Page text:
We’re not even to the first stop sign in our neighborhood when Nicholas asks, “Are we in Kansas yet?”
For the first twenty miles, Julianna shouts every three minutes, “Hotel pool!” She only stops when the refrain changes to a pathetic, “Toilet! Toilet!” We have to make two bathroom stops in the first two hours, despite having put the kids on the toilet just before starting out. The third stop is at the home of some former neighbors we haven’t seen in five years. The kids play, we chat and snack, then get back on the road.
Five miles west of Topeka, the terrain changes abruptly, like the flip of a switch. Vast expanses of undeveloped land, sweeping hills, low grass punctuated by low shrubs. Then the switch flips again, and it’s like looking at home: uneven fields of corn and dense woodland. And then the prairies return, stealing my breath with the hazy green beauty.
For the first time I understand what it was that drew people to the frontiers, far from convenience and even safety. There’s a wild loneliness to the landscape that calls hearts overwhelmed by the chaotic buzz of urban life. To someone caged in by buildings and brick and mortar, all that open space looks like freedom.
West of Salina, where we stop for dinner at IHOP, we see a billboard advertising free land for residential and commercial use. Now that’s revealing. I didn’t think any land was free anymore, anywhere.
For twenty-three miles we drive through a wind farm–in one mile on one side of the highway, I count thirty-two. Hundreds of windmills, dwarfing more familiar windmills that sit spinning in the hot wind, even when there’s no farmhouse or barn anywhere to be seen. The terrain is not nearly as dull and unvarying as I remember.
Sat., June 22, 2013: Hays, KS to Estes Park, CO
My day begins, predictably, at 4 a.m. I lie in bed for almost an hour, trying to go back to sleep, but I can’t. Time to do some novel work by the sliver of light between the hotel curtains. We’re so far west in the time zone, it’s still pitch dark at 5:30, and the floodlight right outside the window is all the light I have to work by.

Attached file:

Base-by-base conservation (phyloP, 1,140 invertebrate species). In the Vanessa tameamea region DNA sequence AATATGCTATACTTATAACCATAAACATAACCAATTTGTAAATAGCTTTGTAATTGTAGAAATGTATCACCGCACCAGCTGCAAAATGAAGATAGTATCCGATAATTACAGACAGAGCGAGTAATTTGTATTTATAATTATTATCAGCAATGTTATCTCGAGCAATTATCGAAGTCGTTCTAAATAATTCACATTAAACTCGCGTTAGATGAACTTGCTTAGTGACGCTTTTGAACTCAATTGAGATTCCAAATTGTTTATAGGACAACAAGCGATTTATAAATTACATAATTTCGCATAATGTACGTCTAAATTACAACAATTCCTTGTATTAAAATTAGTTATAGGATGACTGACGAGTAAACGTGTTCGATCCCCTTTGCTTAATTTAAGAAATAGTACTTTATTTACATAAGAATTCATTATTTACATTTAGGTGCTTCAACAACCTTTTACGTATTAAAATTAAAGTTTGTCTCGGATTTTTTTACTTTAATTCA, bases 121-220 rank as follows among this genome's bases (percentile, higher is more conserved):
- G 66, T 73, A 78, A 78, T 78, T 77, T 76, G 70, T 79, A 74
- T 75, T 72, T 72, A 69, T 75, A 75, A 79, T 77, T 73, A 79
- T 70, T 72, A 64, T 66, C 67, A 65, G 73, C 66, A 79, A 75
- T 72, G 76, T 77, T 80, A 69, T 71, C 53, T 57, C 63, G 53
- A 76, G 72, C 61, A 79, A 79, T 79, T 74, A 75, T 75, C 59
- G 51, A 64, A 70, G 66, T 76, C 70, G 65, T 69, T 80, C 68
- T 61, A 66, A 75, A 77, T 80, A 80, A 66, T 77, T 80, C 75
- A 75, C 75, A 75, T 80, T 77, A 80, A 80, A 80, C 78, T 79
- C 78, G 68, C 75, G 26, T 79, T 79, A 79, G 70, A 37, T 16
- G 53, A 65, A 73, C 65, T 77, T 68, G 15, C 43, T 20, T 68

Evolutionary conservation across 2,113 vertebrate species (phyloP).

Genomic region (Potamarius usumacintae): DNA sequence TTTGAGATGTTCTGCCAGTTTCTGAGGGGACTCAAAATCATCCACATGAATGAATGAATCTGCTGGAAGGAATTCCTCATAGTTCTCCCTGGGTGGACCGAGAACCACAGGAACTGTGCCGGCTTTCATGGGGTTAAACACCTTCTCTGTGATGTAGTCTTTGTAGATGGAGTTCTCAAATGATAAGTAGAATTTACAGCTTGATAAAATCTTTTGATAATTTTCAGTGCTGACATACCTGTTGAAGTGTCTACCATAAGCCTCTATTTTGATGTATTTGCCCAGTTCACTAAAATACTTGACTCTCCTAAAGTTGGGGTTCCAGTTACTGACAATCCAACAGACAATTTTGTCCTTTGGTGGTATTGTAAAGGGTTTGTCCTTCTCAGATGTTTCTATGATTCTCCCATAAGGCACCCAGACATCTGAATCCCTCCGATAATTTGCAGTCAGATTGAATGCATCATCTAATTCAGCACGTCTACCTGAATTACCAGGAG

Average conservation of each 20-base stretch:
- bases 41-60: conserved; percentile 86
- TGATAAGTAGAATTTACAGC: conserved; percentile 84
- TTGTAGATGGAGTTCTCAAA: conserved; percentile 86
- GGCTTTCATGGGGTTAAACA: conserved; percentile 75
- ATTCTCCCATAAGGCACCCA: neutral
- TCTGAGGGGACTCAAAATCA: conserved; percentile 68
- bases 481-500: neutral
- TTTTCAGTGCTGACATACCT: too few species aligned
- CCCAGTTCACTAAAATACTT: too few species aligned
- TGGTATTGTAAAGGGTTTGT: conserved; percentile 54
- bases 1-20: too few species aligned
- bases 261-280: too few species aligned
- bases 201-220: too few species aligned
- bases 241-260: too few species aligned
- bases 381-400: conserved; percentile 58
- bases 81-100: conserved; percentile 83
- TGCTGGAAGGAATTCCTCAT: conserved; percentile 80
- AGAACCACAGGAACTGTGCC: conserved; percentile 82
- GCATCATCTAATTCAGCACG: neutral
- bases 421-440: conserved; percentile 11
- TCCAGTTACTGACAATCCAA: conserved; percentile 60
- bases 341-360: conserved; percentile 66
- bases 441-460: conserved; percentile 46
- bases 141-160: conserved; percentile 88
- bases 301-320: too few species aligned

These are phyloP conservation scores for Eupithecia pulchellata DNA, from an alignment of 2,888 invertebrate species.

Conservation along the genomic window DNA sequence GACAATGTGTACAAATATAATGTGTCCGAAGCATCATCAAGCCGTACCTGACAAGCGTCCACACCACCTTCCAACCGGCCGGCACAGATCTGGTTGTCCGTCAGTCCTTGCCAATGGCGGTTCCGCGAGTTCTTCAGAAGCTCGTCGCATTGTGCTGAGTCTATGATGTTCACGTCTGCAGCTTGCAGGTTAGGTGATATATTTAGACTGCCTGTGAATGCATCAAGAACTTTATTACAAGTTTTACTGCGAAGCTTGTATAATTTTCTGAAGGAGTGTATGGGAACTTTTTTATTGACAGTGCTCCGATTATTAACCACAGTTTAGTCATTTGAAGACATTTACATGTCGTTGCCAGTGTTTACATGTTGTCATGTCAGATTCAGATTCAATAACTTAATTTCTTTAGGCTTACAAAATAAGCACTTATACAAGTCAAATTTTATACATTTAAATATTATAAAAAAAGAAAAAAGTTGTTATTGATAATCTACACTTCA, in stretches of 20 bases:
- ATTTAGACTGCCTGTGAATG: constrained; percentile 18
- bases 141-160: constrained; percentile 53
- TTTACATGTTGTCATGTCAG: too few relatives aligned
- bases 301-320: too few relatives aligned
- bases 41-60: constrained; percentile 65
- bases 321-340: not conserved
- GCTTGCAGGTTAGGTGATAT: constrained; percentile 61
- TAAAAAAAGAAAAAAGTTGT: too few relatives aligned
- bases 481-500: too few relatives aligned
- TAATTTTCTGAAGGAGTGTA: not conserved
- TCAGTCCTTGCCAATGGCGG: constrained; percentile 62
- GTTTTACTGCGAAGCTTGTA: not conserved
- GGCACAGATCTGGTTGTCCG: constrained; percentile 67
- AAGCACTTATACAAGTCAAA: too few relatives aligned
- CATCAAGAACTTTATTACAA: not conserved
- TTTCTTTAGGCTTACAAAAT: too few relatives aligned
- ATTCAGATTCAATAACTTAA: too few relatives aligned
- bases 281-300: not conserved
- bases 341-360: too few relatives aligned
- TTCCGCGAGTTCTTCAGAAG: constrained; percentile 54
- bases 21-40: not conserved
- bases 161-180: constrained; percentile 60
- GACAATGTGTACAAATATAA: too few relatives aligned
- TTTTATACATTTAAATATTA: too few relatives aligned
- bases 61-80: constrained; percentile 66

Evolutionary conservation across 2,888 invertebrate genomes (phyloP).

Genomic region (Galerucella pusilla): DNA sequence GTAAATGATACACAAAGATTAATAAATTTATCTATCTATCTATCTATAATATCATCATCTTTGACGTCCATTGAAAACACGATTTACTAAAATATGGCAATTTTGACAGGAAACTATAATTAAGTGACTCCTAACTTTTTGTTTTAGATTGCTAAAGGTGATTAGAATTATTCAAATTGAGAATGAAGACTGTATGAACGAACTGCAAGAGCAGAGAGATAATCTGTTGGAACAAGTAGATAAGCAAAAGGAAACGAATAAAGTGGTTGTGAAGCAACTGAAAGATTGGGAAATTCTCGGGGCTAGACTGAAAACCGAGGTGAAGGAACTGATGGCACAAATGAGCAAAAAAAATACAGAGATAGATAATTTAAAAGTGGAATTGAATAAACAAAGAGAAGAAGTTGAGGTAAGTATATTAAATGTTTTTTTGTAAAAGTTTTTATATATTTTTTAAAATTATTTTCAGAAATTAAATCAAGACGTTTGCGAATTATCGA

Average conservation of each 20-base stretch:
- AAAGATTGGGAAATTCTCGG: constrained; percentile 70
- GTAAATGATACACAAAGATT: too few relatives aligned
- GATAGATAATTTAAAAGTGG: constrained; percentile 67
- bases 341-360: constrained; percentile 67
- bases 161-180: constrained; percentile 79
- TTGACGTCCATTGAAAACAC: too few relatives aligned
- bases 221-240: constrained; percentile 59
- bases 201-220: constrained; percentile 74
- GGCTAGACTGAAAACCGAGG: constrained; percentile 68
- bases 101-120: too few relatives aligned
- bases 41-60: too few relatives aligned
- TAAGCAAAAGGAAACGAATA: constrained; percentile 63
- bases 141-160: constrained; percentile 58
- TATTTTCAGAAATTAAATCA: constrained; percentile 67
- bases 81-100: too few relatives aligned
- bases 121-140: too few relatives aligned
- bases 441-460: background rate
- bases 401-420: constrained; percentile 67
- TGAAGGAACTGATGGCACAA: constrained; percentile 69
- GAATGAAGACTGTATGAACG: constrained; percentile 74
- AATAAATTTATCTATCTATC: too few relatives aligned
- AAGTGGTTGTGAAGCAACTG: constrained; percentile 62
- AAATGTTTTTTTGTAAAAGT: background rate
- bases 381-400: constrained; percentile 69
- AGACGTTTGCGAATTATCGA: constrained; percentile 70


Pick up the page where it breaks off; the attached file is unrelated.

The bigger towns in Kansas seem to be at geographic break points. Leaving Hays, we see the first set of gates used to close the interstate during blizzards. And the terrain abruptly flattens out. But it remains greener and more lush than we expected.
10a.m. Mountain time, ten miles shy of the Colorado border, a crop duster and three semi trucks carrying blades for a wind generator (those things are so much bigger than they look! They made the semi look like a 3/4 size toy), we run out of distraction tools and have to pull out the junk food.
All morning, we have unfair amounts of fun at the expense of the world’s largest prairie dog, which sounds almost silly enough to get off the highway to see. Almost. We want to make it two hours without stopping for a change.
2:40 p.m.: It’s official! First sight of the Rockies! The haze is so thick, perhaps from the Colorado Springs fire, that we can’t see them until they are already looming over the power lines. They emerge from the horizon all at once.
We roll into Estes Park in the nick of time to attend Saturday Mass…but not in time to change clothes. I have never felt so conspicuous in my life. I am not only not dressed for church, I’m still dressed for hot plains weather, in short denim shorts and a tank top, and I spend most of Mass chasing a toddler who is equally inappropriately dressed and has been stuck in a car for two days. I could swear the guy behind us is giving us the evil eye. I take it as a lesson in humility and charity, my word of the year: a reminder that behind every judgment is a story you can’t know. It’s a reminder I desperately need, considering they sing “Colorado on my mind” by Merle Haggard as a Communion meditation–and half the assembly sings.
After a dinner-and-breakfast grocery run, we arrive at our final destination: a cousins reunion at Overlook Ranch. It is perfectly still here, and the air smells vaguely sweet with the light scent of the ponderosa pines all around us. I know that however late I stay up this week, talking with cousins, I’m going to be up at 5:30 every morning to drink in the stillness. I’m already glad we’re here, even if they are warning us that there is a bear in the area, and it does visit the ranch.
Featured Recipe: Chrissy’s “throw-it-together” dressing for fajita salad:
- 1 part lime juice, including some pulp
- 1 part rice vinegar
- chopped fresh cilantro to taste
- A “blob” of honey
- 2 parts olive oil
Whisk together first four ingredients, then add olive oil while whisking. Serve over a salad of greens, roasted peppers and onions, grilled marinated chicken, black beans, avocado, cheese–whatever sounds good.